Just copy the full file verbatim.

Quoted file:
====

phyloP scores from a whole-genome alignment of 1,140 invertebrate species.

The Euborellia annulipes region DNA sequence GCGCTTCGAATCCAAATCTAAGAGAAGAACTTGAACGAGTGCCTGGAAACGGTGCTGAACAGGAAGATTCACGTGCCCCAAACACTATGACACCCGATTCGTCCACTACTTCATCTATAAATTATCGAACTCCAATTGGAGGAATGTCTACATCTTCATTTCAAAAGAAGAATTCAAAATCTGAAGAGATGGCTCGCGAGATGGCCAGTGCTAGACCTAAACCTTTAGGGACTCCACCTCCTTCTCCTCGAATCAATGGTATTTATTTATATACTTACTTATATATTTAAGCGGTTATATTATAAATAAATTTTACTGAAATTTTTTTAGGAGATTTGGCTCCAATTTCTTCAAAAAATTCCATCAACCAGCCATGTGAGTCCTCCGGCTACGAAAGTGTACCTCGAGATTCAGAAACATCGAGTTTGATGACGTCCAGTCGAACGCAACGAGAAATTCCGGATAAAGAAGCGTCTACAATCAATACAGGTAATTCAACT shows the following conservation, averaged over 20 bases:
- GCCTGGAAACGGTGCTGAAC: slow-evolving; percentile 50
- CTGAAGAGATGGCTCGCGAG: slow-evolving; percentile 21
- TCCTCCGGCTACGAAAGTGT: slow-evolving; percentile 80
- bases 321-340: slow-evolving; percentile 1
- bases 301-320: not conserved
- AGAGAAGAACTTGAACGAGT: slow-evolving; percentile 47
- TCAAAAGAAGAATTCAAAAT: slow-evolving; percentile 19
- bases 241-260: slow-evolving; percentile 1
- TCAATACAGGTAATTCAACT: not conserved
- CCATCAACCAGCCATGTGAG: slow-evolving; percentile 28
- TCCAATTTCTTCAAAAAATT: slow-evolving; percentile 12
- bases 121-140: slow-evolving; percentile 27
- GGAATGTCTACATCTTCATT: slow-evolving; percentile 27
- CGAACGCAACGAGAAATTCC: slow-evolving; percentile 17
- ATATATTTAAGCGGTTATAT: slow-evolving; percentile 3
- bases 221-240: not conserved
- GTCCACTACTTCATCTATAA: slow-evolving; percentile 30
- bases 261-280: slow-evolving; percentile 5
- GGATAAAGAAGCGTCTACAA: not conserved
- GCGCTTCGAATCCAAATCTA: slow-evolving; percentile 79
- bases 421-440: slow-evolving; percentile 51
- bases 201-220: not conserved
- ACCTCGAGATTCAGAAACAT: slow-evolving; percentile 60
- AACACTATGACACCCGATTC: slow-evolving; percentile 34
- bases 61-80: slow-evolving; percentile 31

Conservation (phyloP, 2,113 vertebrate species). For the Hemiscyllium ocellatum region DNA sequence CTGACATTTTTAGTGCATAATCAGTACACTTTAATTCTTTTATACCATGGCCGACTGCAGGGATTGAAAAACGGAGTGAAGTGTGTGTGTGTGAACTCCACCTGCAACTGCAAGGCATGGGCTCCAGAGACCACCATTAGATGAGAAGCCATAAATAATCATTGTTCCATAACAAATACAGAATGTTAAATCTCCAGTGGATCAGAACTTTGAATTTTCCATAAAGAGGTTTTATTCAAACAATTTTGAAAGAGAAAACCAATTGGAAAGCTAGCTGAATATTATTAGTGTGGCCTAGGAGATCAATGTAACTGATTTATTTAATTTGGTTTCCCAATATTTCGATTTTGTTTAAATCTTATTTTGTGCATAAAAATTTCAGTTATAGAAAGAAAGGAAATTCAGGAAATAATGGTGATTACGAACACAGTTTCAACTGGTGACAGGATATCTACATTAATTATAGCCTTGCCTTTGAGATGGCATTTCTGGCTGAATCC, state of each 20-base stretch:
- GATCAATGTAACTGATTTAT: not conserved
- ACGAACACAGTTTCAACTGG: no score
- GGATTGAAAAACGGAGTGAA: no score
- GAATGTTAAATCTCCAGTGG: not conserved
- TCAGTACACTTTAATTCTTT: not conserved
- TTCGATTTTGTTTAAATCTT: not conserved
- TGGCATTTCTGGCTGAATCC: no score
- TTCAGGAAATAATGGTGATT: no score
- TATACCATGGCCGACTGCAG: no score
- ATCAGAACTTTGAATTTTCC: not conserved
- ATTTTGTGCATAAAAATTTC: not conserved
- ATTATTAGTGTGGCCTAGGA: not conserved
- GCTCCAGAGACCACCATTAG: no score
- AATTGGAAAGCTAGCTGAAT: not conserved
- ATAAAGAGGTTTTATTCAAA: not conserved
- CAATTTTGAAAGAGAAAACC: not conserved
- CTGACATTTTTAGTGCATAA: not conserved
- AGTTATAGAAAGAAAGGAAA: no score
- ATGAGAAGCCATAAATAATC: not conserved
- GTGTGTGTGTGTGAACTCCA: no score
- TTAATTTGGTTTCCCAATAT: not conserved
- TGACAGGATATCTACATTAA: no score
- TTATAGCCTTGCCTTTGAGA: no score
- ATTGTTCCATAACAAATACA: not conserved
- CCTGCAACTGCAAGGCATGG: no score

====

phyloP scores from a whole-genome alignment of 1,140 invertebrate species.

The Euborellia annulipes region DNA sequence GCGCTTCGAATCCAAATCTAAGAGAAGAACTTGAACGAGTGCCTGGAAACGGTGCTGAACAGGAAGATTCACGTGCCCCAAACACTATGACACCCGATTCGTCCACTACTTCATCTATAAATTATCGAACTCCAATTGGAGGAATGTCTACATCTTCATTTCAAAAGAAGAATTCAAAATCTGAAGAGATGGCTCGCGAGATGGCCAGTGCTAGACCTAAACCTTTAGGGACTCCACCTCCTTCTCCTCGAATCAATGGTATTTATTTATATACTTACTTATATATTTAAGCGGTTATATTATAAATAAATTTTACTGAAATTTTTTTAGGAGATTTGGCTCCAATTTCTTCAAAAAATTCCATCAACCAGCCATGTGAGTCCTCCGGCTACGAAAGTGTACCTCGAGATTCAGAAACATCGAGTTTGATGACGTCCAGTCGAACGCAACGAGAAATTCCGGATAAAGAAGCGTCTACAATCAATACAGGTAATTCAACT shows the following conservation, averaged over 20 bases:
- GCCTGGAAACGGTGCTGAAC: slow-evolving; percentile 50
- CTGAAGAGATGGCTCGCGAG: slow-evolving; percentile 21
- TCCTCCGGCTACGAAAGTGT: slow-evolving; percentile 80
- bases 321-340: slow-evolving; percentile 1
- bases 301-320: not conserved
- AGAGAAGAACTTGAACGAGT: slow-evolving; percentile 47
- TCAAAAGAAGAATTCAAAAT: slow-evolving; percentile 19
- bases 241-260: slow-evolving; percentile 1
- TCAATACAGGTAATTCAACT: not conserved
- CCATCAACCAGCCATGTGAG: slow-evolving; percentile 28
- TCCAATTTCTTCAAAAAATT: slow-evolving; percentile 12
- bases 121-140: slow-evolving; percentile 27
- GGAATGTCTACATCTTCATT: slow-evolving; percentile 27
- CGAACGCAACGAGAAATTCC: slow-evolving; percentile 17
- ATATATTTAAGCGGTTATAT: slow-evolving; percentile 3
- bases 221-240: not conserved
- GTCCACTACTTCATCTATAA: slow-evolving; percentile 30
- bases 261-280: slow-evolving; percentile 5
- GGATAAAGAAGCGTCTACAA: not conserved
- GCGCTTCGAATCCAAATCTA: slow-evolving; percentile 79
- bases 421-440: slow-evolving; percentile 51
- bases 201-220: not conserved
- ACCTCGAGATTCAGAAACAT: slow-evolving; percentile 60
- AACACTATGACACCCGATTC: slow-evolving; percentile 34
- bases 61-80: slow-evolving; percentile 31

Conservation (phyloP, 2,113 vertebrate species). For the Hemiscyllium ocellatum region DNA sequence CTGACATTTTTAGTGCATAATCAGTACACTTTAATTCTTTTATACCATGGCCGACTGCAGGGATTGAAAAACGGAGTGAAGTGTGTGTGTGTGAACTCCACCTGCAACTGCAAGGCATGGGCTCCAGAGACCACCATTAGATGAGAAGCCATAAATAATCATTGTTCCATAACAAATACAGAATGTTAAATCTCCAGTGGATCAGAACTTTGAATTTTCCATAAAGAGGTTTTATTCAAACAATTTTGAAAGAGAAAACCAATTGGAAAGCTAGCTGAATATTATTAGTGTGGCCTAGGAGATCAATGTAACTGATTTATTTAATTTGGTTTCCCAATATTTCGATTTTGTTTAAATCTTATTTTGTGCATAAAAATTTCAGTTATAGAAAGAAAGGAAATTCAGGAAATAATGGTGATTACGAACACAGTTTCAACTGGTGACAGGATATCTACATTAATTATAGCCTTGCCTTTGAGATGGCATTTCTGGCTGAATCC, state of each 20-base stretch:
- GATCAATGTAACTGATTTAT: not conserved
- ACGAACACAGTTTCAACTGG: no score
- GGATTGAAAAACGGAGTGAA: no score
- GAATGTTAAATCTCCAGTGG: not conserved
- TCAGTACACTTTAATTCTTT: not conserved
- TTCGATTTTGTTTAAATCTT: not conserved
- TGGCATTTCTGGCTGAATCC: no score
- TTCAGGAAATAATGGTGATT: no score
- TATACCATGGCCGACTGCAG: no score
- ATCAGAACTTTGAATTTTCC: not conserved
- ATTTTGTGCATAAAAATTTC: not conserved
- ATTATTAGTGTGGCCTAGGA: not conserved
- GCTCCAGAGACCACCATTAG: no score
- AATTGGAAAGCTAGCTGAAT: not conserved
- ATAAAGAGGTTTTATTCAAA: not conserved
- CAATTTTGAAAGAGAAAACC: not conserved
- CTGACATTTTTAGTGCATAA: not conserved
- AGTTATAGAAAGAAAGGAAA: no score
- ATGAGAAGCCATAAATAATC: not conserved
- GTGTGTGTGTGTGAACTCCA: no score
- TTAATTTGGTTTCCCAATAT: not conserved
- TGACAGGATATCTACATTAA: no score
- TTATAGCCTTGCCTTTGAGA: no score
- ATTGTTCCATAACAAATACA: not conserved
- CCTGCAACTGCAAGGCATGG: no score